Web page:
A dozen or more people saw me and called out to ask if I was okay. “I’m good!” My hands stung from hitting the pavement but hadn’t been scraped. My knee was scraped but not bleeding. I knew it would stiffen up overnight, and I’d hate life tomorrow but would get through today. I was twice as stressed as I ought to have been going into my first outdoor tri, but I told myself that getting the fall out of the way early in the day could be a good thing for my psyche since I’d been scared and anxious and fretting about falling in the days before because I’m not as comfortable on the bike as I’d like to be and suffer anyway from anxiety and several people in my family have had severe road cycling injuries and my best friend was hit from behind by a car pretty badly and the driver didn’t even stop and I am SO scared of pain if nothing else in the world—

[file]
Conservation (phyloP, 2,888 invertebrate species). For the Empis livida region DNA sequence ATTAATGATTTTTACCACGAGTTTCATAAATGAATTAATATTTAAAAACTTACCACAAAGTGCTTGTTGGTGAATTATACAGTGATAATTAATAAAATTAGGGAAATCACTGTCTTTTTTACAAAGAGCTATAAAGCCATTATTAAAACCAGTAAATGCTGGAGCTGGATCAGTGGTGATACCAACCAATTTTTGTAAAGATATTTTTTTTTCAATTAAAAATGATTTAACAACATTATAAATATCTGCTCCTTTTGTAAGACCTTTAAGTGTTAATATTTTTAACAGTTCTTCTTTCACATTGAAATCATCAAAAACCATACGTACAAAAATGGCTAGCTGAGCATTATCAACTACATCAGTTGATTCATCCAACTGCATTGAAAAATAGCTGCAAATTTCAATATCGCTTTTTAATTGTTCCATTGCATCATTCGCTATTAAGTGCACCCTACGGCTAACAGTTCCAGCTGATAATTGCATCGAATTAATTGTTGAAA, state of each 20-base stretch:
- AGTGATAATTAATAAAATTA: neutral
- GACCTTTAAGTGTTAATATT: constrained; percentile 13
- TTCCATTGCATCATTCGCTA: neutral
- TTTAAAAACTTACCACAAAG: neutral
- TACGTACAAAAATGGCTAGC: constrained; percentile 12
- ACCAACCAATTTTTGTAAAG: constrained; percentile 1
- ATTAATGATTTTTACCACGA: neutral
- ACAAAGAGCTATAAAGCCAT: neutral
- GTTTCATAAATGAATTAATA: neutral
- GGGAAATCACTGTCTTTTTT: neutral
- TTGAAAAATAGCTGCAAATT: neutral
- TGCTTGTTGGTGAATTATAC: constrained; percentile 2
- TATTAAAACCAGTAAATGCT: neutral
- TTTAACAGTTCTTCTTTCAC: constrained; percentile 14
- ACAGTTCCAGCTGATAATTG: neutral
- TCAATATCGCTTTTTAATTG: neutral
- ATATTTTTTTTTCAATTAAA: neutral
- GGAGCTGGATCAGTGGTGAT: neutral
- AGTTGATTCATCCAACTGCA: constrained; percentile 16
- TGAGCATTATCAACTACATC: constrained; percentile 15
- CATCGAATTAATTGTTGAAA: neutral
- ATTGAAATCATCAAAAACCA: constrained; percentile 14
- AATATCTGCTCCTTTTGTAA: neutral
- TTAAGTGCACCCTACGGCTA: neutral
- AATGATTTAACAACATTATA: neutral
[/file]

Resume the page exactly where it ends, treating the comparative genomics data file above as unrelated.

I picked myself up and found my rack and began unpacking my bag. I was concerned that I hadn’t yet seen the friend who drove here ahead of me, so I paused frequently to check my phone. She called a few minutes later to ask where I was since she’d just arrived at the transition area. I walked over to meet her and found that she was able to get the bib numbers taken care of but wasn’t ready and wasn’t coming in yet, was getting help from a volunteer in adjusting her bike seat to the correct height and needed to go ride around the parking lot for a few minutes to get some practice in because apparently she hadn’t done so the day before. After a few minutes, I was able to disengage and return to setting up my things. I saw her later walk over to her assigned rack and I showed her how to rack her bike and where to put her things. I gave her the extra sunblock and water bottles, learned then that she also needed a towel and fuel, of which I had fortunately thought to pack and purchase extra and offer to her. She mentioned that she’d not eaten breakfast.